Sleep Insomnia

B A B Y  A N D  C H I L D

Your Baby Won’t Sleep

Insomnia or inability to sleep can be a problem right throughout life. In the case of your new born infant it can almost seem to be catastrophic.

Important points to remember are :

  1. Your baby was protected in a perfect environment in your womb before birth. It was comfortable, felt safe, was fed regularly through the placenta and except for the kicking as it stretched its little limbs, life for the unborn infant was serene with few, if any, worrying influences.

  2. Your baby develop has a personality of its own which starts to develop immediately after it is born, if not before. Generally this personality will be in keeping with characteristics inherited from both parents. If you get annoyed when hungry, then the baby may too. If noise, clumsiness and all of the other unpleasant traits of society annoy you as an adult, then maybe your baby will be just as annoyed as it lies in its bassinet trying to come to grips with its new environment. If you are insecure in your own company and need the companionship of people, then maybe your baby also will have to bear with and perhaps overcome this trait as it progresses through life.

    You should realise that there is no set answer to the problem of restlessness and insomnia in your new born infant. You might have the perfect child who sleeps from the last feed at night right through to dawn, and then again you might not. A lot depends on how you present yourself to the infant.

    Your baby is quick to learn. Concern shown by you will register in the mind of the child. With your first child everything is new and may cause concern for the family and so the baby is concerned too. The second and third babies are often of no concern because you are now experienced and the learning process is over. The child is more serene because it senses that it is in a more settled household with the familiar noises of a brother or a sister in close proximity. It comes to understand noises during the day and peace at night and will often respond by sleeping itself.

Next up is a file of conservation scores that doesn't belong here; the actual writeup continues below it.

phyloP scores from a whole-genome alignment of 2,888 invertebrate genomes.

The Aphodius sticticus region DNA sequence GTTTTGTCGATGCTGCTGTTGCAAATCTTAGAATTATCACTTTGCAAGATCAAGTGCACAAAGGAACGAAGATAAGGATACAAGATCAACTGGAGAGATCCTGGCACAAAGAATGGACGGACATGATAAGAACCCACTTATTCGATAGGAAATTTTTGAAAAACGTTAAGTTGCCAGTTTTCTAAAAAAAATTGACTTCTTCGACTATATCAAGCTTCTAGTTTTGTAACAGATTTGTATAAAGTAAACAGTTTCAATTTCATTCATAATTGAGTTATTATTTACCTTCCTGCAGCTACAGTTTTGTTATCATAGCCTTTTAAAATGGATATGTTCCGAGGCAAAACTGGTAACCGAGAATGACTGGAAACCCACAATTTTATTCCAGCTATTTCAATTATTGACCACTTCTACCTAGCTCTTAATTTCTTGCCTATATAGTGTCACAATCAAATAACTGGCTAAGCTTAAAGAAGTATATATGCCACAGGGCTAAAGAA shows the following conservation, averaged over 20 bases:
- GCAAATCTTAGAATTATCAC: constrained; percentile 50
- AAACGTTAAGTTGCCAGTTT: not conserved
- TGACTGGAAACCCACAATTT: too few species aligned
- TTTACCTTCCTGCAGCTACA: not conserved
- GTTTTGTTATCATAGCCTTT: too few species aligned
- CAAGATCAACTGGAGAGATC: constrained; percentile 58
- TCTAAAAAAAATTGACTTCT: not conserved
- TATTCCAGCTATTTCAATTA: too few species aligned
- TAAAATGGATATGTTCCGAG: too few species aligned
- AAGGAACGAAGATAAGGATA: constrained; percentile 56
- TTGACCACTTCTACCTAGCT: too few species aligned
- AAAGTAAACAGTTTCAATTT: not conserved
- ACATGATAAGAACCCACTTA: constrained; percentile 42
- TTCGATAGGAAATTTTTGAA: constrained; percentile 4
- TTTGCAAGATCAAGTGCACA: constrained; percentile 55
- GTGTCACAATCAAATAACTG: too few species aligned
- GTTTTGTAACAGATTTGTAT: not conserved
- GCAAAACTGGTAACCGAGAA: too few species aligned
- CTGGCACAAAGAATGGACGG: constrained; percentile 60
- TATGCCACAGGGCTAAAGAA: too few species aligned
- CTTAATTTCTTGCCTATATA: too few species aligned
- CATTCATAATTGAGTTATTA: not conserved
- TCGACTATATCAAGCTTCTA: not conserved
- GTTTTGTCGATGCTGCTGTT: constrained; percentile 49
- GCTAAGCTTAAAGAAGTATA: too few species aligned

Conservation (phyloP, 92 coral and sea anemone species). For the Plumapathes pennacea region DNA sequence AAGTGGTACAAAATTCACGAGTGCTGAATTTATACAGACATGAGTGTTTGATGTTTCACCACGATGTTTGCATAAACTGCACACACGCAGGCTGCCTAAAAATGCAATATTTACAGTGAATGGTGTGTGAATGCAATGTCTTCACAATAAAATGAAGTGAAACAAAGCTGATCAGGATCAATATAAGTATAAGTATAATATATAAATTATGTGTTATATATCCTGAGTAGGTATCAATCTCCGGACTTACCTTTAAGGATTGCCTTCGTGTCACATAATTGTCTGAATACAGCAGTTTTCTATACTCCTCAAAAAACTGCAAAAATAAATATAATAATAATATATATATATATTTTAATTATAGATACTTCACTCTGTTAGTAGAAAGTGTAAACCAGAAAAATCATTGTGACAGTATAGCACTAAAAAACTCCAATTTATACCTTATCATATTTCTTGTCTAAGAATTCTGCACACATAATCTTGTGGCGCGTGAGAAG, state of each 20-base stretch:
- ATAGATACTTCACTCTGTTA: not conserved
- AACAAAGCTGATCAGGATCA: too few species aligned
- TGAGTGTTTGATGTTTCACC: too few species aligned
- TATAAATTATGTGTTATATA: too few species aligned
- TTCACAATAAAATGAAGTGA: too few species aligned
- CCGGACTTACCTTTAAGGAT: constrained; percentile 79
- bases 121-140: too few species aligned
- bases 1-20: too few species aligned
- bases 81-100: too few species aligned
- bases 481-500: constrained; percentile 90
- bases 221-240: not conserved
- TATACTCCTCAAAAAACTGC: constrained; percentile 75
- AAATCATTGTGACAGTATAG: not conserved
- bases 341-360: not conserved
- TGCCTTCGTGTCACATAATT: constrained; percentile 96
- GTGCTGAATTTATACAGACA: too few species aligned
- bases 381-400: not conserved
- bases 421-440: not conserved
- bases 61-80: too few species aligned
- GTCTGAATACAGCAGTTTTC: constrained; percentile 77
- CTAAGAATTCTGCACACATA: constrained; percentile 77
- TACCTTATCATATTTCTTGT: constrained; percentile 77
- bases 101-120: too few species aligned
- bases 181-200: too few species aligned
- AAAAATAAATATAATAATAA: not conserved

Allow your new born baby to sleep during the day in the presence of average household noises. Feed it when it indicates it is hungry. Keep it dry and comfortable and give it attention during the waking hours, particularly during the feeding and bathing routines. At night, make sure your baby is comfortable and well fed before it settles. Hopefully, during the night it will only require a feed and a tucking in quickly done without fuss in order to maintain in it the secure and comfortable feeling that we all want during the night. In general feeding on demand leads to a better nights sleep for all. Rather than feed your baby before you retire, it may only be necessary to gently and quickly check on the state of the baby’s napkin and a quick change will make sure that it is dry and comfortable for most of the remaining hours until morning.

    Babies do cry in a demand for attention just as you and I do if we feel left out. When first put down at night, a baby will perhaps show a little obstinacy and cry. Wait, and often after a period it will settle. You know it is well fed. Perhaps you did not burp the baby and get the wind up? If it is dry and warm and comfortably placed in the bassinet, then be patient. Hopefully the infant will learn to sleep in spite of its usual protestations when put down.

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- Aspirin and Young Children (Reyes Syndrome).- Autism.
- Bed Wetting or Nocturnal Enuresis. - Breast or Bottle Feeding.
- Chicken Pox (Varicella). - Childhood Immunization/Vaccination
- Convulsions in Childhood. - Croup.
- Cystic Fibrosis (CF). - Deafness in Childhood.
- Diarrhoea and Vomiting. - Downs Syndrome.
- Dyslexia. - Fever in Infants.
- German Measles (Rubella). -Heart Murmurs
-Heat Exhaustion in Children.-Hyperactivity in Childhood.
-Nappy Rash.-Normal Development (Baby Care).
-Speech Development in Children-Spina Bifida.
-Sudden Infant Death Syndrome (SIDS) or Cot Death.-Teething.
-Your Baby Won't Sleep.-Whooping Cough (Pertussis)

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